Published on: Amended:
La pandémie de coronavirus exacerbe les menaces à la liberté de la presse dans le monde, les États autoritaires, dont la Chine et l'Iran, supprimant les détails de l'épidémie, ont déclaré mardi des militants.
Reporters sans frontières (RSF), basée à Paris, a déclaré dans son classement annuel de la liberté de la presse que la pandémie "mettait en évidence et amplifiait les nombreuses crises" jette déjà une ombre sur la liberté de la presse.
The epidemic had encouraged certain regimes to “take advantage of the fact that people are stunned and that mobilization has weakened to impose measures that are impossible to adopt in normal times,” RSF general secretary Christophe told AFP. Deloire.
The ranking has seen little major change from last year, with the Nordic countries considered the freest and most isolated states, with Turkmenistan and North Korea ranking first among 180 countries.
RSF accused China and Iran – in 177e and 173rd respectively – to censor the main coronavirus outbreaks.
“Hyper-control of information”
Referring to accusations that Beijing hid the initial extent of the epidemic, he said that China “maintains its system of hyper-control of information, the negative effects of which on the whole world have been observed during the coronavirus public health crisis ”.
Europe has not been immune either – Hungary, under Prime Minister Viktor Orban, passed a special law on false information which was “a completely disproportionate and coercive measure”.
RSF said there was a “clear correlation” between the suppression of media freedom in response to the coronavirus pandemic and the country’s ranking in the index.
While Norway has surpassed the index for the fourth consecutive year, Finland has finished second again.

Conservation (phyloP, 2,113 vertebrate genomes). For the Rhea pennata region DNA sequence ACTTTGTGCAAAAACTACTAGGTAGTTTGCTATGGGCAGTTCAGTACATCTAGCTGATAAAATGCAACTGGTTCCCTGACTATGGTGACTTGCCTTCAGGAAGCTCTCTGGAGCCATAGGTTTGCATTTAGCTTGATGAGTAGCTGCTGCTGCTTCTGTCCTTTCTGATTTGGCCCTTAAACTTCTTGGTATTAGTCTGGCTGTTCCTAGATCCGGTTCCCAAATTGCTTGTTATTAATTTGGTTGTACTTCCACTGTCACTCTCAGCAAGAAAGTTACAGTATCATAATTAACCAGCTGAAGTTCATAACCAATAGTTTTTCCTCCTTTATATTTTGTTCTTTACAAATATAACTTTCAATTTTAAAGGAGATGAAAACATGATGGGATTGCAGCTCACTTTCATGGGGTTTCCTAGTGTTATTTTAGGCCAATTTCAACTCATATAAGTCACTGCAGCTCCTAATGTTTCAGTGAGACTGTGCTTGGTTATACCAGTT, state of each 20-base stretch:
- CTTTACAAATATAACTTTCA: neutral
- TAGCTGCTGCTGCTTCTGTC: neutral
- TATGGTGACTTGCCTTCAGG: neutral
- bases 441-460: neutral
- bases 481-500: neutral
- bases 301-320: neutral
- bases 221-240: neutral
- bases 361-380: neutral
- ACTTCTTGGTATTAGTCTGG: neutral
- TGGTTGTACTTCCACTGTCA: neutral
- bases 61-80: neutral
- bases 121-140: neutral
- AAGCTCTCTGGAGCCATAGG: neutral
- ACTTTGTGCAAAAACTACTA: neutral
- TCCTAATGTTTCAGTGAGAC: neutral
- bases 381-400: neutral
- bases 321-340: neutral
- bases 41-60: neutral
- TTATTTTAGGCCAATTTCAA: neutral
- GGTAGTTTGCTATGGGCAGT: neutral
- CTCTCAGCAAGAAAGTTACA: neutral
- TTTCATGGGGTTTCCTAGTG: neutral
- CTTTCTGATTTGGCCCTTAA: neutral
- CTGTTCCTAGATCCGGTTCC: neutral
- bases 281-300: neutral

North Korea took last place in Turkmenistan, and Eritrea remained the lowest-ranked country in Africa with number 178.
The third biggest jump was Sudan, which increased from 16 places to 159e after the removal of President Omar el-Béchir.
France loses two places to rank 32North Dakota, with journalists in the country sometimes victims of police violence during demonstrations, according to the press release.
Published annually by RSF since 2002, the World Press Freedom Index assesses factors such as media independence, self-censorship, the legal framework and transparency based on a questionnaire completed by experts.
Turkey, where President Recep Tayyip Erdogan has been repeatedly criticized for cracking down on press freedom, moved up three places to 154e but RSF said it was because of the “fall of other countries” rather than a positive change.
He said that media censorship, especially of online media, had been intensified in Turkey and that the country was “more authoritarian than ever”.
Russia, under President Vladimir Putin, in 149e instead, also perseveres “efforts to control the Internet, using increasingly sophisticated methods,” he said, citing a law that would allow the country to disconnect the Russian Internet from the rest of the world.
“The prospect of a Chinese-style scenario (in Russia) is alarming,” said RSF.
RSF said “shutdown of the national Internet” is already a reality in the isolated Central Asian state of Turkmenistan, where the few Internet users can only access a highly censored version of the Internet, often in cafes where they must present ID before logging on.
“Almost everywhere in Eastern Europe and Central Asia, strongmen are strengthening their grip on news and information,” said RSF.